Equipment and Supplies
Durable Medical Equipment
Devices designed to provide personal protection against injury to individuals exposed to hazards in industry, sports, aviation, or daily activities.
Nonexpendable apparatus used during surgical procedures. They are differentiated from SURGICAL INSTRUMENTS, usually hand-held and used in the immediate operative field.
The nonexpendable items used by the dentist or dental staff in the performance of professional duties. (From Boucher's Clinical Dental Terminology, 4th ed, p106)
Play and Playthings
Respiratory Protective Devices
Eye Protective Devices
Facility Design and Construction
Architecture, exterior and interior design, and construction of facilities other than hospitals, e.g., dental schools, medical schools, ambulatory care clinics, and specified units of health care facilities. The concept also includes architecture, design, and construction of specialized contained, controlled, or closed research environments including those of space labs and stations.
Equipment Failure Analysis
Head Protective Devices
The promotion and maintenance of physical and mental health in the work environment.
Usage of a single needle among two or more people for injecting drugs. Needle sharing is a high-risk behavior for contracting infectious disease.
Using ice skates, roller skates, or skateboards in racing or other competition or for recreation.
Costs and Cost Analysis
Containment of Biohazards
Provision of physical and biological barriers to the dissemination of potentially hazardous biologically active agents (bacteria, viruses, recombinant DNA, etc.). Physical containment involves the use of special equipment, facilities, and procedures to prevent the escape of the agent. Biological containment includes use of immune personnel and the selection of agents and hosts that will minimize the risk should the agent escape the containment facility.
Electric Power Supplies
Nonexpendable items used in the performance of orthopedic surgery and related therapy. They are differentiated from ORTHOTIC DEVICES, apparatus used to prevent or correct deformities in patients.
Anesthesia Department, Hospital
Air Pollutants, Occupational
Wounds and Injuries
The development of systems to prevent accidents, injuries, and other adverse occurrences in an institutional setting. The concept includes prevention or reduction of adverse events or incidents involving employees, patients, or facilities. Examples include plans to reduce injuries from falls or plans for fire safety to promote a safe institutional environment.
Materials Management, Hospital
Coverings for the hands, usually with separations for the fingers, made of various materials, for protection against infections, toxic substances, extremes of hot and cold, radiations, water immersion, etc. The gloves may be worn by patients, care givers, housewives, laboratory and industrial workers, police, etc.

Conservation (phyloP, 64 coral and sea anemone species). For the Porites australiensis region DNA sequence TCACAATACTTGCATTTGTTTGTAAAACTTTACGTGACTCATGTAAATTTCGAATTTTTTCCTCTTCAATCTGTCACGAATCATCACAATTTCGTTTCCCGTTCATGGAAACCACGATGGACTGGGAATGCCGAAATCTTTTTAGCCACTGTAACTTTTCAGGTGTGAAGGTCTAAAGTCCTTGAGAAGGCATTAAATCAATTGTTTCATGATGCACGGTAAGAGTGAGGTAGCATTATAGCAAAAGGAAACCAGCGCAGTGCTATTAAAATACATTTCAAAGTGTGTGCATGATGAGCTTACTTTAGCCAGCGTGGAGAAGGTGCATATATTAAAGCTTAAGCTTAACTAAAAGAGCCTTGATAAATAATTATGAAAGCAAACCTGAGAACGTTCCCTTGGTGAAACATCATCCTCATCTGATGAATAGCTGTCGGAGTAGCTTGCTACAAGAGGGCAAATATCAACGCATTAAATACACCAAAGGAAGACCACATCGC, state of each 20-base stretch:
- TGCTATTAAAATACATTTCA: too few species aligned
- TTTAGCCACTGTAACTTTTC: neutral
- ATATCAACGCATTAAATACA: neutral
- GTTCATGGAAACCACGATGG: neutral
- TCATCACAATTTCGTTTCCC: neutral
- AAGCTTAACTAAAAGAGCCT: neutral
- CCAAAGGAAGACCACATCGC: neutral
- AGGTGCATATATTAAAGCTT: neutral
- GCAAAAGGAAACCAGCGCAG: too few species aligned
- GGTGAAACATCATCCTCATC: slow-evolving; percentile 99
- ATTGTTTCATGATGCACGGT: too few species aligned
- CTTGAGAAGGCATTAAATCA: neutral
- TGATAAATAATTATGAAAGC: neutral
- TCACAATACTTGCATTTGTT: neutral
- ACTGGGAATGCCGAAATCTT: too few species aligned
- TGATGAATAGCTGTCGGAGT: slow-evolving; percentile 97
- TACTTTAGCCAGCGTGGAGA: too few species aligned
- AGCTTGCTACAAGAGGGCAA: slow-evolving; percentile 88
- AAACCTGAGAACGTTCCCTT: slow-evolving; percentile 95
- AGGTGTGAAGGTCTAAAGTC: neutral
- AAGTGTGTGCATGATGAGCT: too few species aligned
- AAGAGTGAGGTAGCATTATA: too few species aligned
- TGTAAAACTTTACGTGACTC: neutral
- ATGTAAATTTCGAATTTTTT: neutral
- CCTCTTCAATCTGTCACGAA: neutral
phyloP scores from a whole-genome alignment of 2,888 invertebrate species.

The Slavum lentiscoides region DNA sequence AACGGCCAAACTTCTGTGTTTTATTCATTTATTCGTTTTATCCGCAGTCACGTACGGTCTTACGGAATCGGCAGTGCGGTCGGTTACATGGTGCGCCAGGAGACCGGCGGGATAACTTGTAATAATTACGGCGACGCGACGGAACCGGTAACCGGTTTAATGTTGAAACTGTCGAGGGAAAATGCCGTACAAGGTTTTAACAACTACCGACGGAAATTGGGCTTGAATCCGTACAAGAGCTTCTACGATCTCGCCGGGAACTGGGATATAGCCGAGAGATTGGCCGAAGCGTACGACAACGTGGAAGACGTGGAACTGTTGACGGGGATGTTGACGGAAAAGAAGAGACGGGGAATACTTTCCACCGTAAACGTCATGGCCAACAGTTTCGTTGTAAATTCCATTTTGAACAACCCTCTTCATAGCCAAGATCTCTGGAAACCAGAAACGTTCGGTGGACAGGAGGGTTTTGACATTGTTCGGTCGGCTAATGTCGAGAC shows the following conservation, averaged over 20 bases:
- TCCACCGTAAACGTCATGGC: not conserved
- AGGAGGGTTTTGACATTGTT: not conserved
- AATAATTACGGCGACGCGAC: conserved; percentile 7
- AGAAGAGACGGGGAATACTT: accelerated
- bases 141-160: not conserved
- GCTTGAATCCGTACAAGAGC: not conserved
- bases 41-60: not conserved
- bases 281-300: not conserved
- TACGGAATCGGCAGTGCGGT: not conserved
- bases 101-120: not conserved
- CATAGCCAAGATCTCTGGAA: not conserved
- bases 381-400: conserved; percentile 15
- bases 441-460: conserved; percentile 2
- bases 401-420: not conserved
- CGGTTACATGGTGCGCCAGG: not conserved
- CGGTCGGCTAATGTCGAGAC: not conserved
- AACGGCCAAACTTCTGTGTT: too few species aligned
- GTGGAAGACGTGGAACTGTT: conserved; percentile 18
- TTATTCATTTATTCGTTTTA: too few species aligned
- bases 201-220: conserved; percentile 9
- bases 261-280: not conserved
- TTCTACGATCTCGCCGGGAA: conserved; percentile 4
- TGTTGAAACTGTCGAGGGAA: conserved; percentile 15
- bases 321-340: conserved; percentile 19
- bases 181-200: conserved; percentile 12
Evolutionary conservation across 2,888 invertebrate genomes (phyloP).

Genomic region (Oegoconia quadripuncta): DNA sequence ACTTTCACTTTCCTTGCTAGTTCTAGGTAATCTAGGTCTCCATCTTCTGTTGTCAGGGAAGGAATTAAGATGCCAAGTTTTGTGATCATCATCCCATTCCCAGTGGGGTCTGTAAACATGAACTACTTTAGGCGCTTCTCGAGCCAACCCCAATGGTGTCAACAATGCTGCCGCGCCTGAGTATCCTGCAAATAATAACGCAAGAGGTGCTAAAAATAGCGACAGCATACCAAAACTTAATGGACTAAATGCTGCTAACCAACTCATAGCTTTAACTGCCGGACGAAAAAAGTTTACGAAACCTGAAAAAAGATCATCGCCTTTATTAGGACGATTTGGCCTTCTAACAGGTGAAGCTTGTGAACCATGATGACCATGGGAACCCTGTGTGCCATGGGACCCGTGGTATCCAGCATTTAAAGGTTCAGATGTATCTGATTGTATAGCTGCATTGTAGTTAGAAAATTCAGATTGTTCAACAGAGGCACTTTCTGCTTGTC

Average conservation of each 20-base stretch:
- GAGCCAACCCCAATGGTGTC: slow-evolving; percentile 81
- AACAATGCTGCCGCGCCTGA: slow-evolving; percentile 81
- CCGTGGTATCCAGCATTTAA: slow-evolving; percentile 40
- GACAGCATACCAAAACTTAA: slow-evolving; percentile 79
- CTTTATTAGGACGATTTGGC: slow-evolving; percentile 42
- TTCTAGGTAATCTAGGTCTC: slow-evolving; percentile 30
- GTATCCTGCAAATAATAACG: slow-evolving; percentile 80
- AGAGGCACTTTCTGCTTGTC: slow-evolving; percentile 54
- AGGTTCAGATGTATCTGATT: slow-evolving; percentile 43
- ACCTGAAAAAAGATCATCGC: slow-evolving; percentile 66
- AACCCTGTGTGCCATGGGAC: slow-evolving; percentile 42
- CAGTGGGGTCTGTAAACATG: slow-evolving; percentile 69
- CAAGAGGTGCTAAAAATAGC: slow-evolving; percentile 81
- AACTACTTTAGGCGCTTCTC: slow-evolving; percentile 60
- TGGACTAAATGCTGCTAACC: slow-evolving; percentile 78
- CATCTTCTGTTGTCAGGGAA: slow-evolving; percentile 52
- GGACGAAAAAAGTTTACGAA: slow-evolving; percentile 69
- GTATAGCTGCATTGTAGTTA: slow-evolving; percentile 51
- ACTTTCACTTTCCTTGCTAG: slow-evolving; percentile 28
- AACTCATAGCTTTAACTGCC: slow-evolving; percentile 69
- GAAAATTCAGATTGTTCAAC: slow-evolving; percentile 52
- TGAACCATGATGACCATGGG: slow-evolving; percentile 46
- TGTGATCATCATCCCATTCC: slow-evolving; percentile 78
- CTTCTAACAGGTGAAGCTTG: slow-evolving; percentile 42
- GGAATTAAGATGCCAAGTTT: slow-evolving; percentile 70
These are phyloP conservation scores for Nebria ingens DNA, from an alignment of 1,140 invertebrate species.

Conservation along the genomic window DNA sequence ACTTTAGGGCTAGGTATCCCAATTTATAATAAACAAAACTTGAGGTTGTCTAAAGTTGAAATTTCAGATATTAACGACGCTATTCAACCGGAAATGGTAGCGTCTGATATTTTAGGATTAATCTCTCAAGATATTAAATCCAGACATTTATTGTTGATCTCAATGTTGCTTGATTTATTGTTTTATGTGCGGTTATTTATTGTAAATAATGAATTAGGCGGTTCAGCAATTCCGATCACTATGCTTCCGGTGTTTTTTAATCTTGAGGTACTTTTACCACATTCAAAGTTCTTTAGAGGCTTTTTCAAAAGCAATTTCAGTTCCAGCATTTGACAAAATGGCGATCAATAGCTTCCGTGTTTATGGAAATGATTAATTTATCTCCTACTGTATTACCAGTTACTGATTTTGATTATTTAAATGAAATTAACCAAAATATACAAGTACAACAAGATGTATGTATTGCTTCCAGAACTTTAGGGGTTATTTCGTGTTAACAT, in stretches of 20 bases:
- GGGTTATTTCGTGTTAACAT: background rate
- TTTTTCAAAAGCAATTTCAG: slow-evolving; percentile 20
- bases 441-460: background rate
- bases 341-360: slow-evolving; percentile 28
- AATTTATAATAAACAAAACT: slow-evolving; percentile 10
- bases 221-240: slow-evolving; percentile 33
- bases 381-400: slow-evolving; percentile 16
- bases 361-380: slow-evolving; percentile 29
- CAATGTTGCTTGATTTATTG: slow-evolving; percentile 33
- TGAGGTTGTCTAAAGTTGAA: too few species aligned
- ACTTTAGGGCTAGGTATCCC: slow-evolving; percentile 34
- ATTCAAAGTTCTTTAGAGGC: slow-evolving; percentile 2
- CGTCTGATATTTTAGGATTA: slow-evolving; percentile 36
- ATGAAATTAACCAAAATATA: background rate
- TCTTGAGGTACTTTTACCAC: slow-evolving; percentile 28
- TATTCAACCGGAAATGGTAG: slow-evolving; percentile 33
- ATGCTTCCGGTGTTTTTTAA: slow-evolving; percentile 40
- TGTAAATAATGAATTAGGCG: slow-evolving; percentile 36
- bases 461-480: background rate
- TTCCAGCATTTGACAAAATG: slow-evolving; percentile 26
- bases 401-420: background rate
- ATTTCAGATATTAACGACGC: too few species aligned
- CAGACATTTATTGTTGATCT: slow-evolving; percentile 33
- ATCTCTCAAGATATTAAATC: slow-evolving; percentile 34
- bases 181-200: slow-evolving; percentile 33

Reproducibility of Results
The statistical reproducibility of measurements (often in a clinical context), including the testing of instrumentation or techniques to obtain reproducible results. The concept includes reproducibility of physiological measurements, which may be used to develop rules to assess probability or prognosis, or response to a stimulus; reproducibility of occurrence of a condition; and reproducibility of experimental results.
The monitoring of the level of toxins, chemical pollutants, microbial contaminants, or other harmful substances in the environment (soil, air, and water), workplace, or in the bodies of people and animals present in that environment.
The application of scientific knowledge or technology to the field of radiology. The applications center mostly around x-ray or radioisotopes for diagnostic and therapeutic purposes but the technological applications of any radiation or radiologic procedure is within the scope of radiologic technology.
Mass Casualty Incidents
Events that overwhelm the resources of local HOSPITALS and health care providers. They are likely to impose a sustained demand for HEALTH SERVICES rather than the short, intense peak customary with smaller scale disasters.
Substances used on inanimate objects that destroy harmful microorganisms or inhibit their activity. Disinfectants are classed as complete, destroying SPORES as well as vegetative forms of microorganisms, or incomplete, destroying only vegetative forms of the organisms. They are distinguished from ANTISEPTICS, which are local anti-infective agents used on humans and other animals. (From Hawley's Condensed Chemical Dictionary, 11th ed)
Sensitivity and Specificity
Evaluation Studies as Topic
Radiation Equipment and Supplies
Medical Waste Disposal
Management, removal, and elimination of biologic, infectious, pathologic, and dental waste. The concept includes blood, mucus, tissue removed at surgery or autopsy, soiled surgical dressings, and other materials requiring special control and handling. Disposal may take place where the waste is generated or elsewhere.
An element with the atomic symbol N, atomic number 7, and atomic weight [14.00643; 14.00728]. Nitrogen exists as a diatomic gas and makes up about 78% of the earth's atmosphere by volume. It is a constituent of proteins and nucleic acids and found in all living cells.
Medical Laboratory Science
The specialty related to the performance of techniques in clinical pathology such as those in hematology, microbiology, and other general clinical laboratory applications.
Maintenance and Engineering, Hospital
Hospital department whose primary function is the upkeep and supervision of the buildings and grounds and the maintenance of hospital physical plant and equipment which requires engineering expertise.
Infectious organisms in the BLOOD, of which the predominant medical interest is their contamination of blood-soiled linens, towels, gowns, BANDAGES, other items from individuals in risk categories, NEEDLES and other sharp objects, MEDICAL WASTE and DENTAL WASTE, all of which health workers are exposed to. This concept is differentiated from the clinical conditions of BACTEREMIA; VIREMIA; and FUNGEMIA where the organism is present in the blood of a patient as the result of a natural infectious process.
Health Facility Administration